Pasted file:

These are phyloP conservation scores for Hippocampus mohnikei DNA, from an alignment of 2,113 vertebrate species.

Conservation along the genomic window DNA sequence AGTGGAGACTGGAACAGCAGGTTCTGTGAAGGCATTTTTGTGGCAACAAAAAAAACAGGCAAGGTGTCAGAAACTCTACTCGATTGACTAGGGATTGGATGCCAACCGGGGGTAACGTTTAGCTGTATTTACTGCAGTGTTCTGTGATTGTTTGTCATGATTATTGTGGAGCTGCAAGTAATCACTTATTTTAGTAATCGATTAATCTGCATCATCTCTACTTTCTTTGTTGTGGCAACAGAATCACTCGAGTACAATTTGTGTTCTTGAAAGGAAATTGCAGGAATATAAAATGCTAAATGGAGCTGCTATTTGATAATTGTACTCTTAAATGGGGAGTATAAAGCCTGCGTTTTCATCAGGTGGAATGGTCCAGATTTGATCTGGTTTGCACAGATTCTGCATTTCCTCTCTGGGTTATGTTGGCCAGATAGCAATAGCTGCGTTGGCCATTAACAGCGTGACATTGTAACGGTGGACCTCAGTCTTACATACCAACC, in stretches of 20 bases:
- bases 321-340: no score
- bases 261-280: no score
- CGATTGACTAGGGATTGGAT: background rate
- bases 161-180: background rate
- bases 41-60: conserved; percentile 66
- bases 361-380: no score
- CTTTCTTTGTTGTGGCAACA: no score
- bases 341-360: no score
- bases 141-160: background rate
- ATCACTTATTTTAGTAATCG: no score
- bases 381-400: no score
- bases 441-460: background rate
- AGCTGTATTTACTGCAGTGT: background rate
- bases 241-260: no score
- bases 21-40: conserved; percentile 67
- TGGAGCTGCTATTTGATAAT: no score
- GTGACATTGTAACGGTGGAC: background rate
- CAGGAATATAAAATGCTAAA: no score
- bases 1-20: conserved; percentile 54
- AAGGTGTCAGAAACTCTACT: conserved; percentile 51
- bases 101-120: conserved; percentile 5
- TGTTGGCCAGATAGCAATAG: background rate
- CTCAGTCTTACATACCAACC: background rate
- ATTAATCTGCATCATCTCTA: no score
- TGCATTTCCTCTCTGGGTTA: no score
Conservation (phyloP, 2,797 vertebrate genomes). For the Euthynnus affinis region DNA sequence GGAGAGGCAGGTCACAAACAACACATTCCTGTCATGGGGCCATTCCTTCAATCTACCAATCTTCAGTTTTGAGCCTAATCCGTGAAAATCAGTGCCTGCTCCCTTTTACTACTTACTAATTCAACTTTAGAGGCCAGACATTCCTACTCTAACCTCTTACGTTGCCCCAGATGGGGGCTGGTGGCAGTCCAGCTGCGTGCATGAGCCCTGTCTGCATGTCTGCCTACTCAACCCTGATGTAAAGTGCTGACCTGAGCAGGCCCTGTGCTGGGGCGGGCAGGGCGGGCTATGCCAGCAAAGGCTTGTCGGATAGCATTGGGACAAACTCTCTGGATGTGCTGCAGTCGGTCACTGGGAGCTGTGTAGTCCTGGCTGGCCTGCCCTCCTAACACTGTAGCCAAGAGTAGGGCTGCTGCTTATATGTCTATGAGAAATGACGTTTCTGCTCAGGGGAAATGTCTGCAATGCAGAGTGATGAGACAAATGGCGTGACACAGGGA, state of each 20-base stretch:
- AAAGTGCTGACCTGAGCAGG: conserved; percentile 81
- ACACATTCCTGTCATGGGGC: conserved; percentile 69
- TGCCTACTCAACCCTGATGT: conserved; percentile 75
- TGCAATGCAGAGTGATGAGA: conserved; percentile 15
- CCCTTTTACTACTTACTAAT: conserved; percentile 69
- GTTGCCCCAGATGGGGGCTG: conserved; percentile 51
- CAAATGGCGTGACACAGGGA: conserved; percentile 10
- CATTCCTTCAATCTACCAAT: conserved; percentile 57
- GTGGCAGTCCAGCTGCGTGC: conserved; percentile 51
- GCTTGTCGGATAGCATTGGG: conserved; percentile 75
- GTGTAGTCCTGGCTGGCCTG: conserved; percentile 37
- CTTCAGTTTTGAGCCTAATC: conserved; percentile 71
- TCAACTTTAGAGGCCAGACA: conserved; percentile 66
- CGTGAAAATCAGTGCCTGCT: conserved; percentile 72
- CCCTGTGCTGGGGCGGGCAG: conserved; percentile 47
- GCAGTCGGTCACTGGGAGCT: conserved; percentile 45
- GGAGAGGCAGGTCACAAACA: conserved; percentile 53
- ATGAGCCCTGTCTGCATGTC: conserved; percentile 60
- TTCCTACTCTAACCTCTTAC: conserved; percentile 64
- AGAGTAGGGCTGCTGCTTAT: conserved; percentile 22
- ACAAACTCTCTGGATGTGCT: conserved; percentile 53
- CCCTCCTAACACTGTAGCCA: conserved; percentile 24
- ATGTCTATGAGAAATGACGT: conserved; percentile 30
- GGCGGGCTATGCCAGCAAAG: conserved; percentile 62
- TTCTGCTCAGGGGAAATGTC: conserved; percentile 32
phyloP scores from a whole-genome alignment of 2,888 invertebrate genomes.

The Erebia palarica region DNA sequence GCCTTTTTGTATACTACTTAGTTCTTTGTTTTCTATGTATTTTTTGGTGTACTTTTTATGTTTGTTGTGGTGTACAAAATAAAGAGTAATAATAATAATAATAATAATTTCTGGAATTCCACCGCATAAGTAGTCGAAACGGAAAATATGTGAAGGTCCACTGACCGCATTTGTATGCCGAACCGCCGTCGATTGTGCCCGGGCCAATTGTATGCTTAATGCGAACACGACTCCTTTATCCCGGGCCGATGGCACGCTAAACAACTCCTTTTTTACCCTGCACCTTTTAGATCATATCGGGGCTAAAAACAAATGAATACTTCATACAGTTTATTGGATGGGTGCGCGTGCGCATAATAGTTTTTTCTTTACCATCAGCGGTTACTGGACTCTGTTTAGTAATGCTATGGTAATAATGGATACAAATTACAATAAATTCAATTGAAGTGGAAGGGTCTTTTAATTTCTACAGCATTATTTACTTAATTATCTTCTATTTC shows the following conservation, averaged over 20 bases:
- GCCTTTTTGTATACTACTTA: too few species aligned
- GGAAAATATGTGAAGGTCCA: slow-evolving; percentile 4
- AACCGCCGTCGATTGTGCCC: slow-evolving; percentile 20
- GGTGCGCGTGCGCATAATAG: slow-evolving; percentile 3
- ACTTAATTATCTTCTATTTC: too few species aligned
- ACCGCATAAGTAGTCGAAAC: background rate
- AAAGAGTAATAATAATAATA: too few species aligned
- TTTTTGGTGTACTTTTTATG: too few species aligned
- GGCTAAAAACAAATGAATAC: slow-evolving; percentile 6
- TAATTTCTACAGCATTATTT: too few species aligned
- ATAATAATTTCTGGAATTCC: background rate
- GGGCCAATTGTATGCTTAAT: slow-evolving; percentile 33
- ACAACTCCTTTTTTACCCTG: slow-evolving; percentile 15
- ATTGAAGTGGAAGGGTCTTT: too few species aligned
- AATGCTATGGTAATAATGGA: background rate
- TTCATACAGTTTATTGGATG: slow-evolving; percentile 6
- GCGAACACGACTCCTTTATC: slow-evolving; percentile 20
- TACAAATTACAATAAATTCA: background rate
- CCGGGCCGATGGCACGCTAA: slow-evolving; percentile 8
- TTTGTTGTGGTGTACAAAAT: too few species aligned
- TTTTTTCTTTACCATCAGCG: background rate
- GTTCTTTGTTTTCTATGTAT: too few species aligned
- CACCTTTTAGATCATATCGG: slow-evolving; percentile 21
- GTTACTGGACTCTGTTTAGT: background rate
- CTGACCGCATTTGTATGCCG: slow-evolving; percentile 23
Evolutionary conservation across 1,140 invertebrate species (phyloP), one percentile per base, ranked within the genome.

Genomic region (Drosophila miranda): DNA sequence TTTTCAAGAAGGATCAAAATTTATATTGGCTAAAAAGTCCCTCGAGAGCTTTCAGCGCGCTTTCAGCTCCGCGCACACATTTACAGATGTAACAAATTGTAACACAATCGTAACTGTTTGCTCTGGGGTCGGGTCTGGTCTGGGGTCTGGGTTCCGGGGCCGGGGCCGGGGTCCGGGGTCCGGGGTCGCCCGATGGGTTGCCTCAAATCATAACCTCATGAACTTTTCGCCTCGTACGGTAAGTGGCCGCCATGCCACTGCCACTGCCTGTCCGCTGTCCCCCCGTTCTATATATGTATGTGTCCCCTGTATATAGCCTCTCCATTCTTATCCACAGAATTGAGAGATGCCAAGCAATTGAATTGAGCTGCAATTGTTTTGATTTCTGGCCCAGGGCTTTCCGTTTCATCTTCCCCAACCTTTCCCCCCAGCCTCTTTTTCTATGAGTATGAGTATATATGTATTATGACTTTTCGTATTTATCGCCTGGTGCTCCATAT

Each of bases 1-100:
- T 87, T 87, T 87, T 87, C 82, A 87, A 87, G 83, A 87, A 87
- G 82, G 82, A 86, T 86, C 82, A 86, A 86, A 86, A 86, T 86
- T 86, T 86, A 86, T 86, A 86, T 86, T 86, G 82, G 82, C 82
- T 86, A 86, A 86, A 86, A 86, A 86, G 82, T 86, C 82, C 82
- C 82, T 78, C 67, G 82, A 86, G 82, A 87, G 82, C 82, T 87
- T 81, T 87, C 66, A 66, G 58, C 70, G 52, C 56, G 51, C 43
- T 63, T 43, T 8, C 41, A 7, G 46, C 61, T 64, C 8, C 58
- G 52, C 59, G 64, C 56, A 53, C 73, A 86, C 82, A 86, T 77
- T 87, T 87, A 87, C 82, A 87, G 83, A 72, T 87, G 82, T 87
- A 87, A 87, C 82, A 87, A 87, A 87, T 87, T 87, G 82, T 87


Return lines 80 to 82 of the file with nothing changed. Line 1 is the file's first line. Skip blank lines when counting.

- CTGACCGCATTTGTATGCCG: slow-evolving; percentile 23
Evolutionary conservation across 1,140 invertebrate species (phyloP), one percentile per base, ranked within the genome.

Genomic region (Drosophila miranda): DNA sequence TTTTCAAGAAGGATCAAAATTTATATTGGCTAAAAAGTCCCTCGAGAGCTTTCAGCGCGCTTTCAGCTCCGCGCACACATTTACAGATGTAACAAATTGTAACACAATCGTAACTGTTTGCTCTGGGGTCGGGTCTGGTCTGGGGTCTGGGTTCCGGGGCCGGGGCCGGGGTCCGGGGTCCGGGGTCGCCCGATGGGTTGCCTCAAATCATAACCTCATGAACTTTTCGCCTCGTACGGTAAGTGGCCGCCATGCCACTGCCACTGCCTGTCCGCTGTCCCCCCGTTCTATATATGTATGTGTCCCCTGTATATAGCCTCTCCATTCTTATCCACAGAATTGAGAGATGCCAAGCAATTGAATTGAGCTGCAATTGTTTTGATTTCTGGCCCAGGGCTTTCCGTTTCATCTTCCCCAACCTTTCCCCCCAGCCTCTTTTTCTATGAGTATGAGTATATATGTATTATGACTTTTCGTATTTATCGCCTGGTGCTCCATAT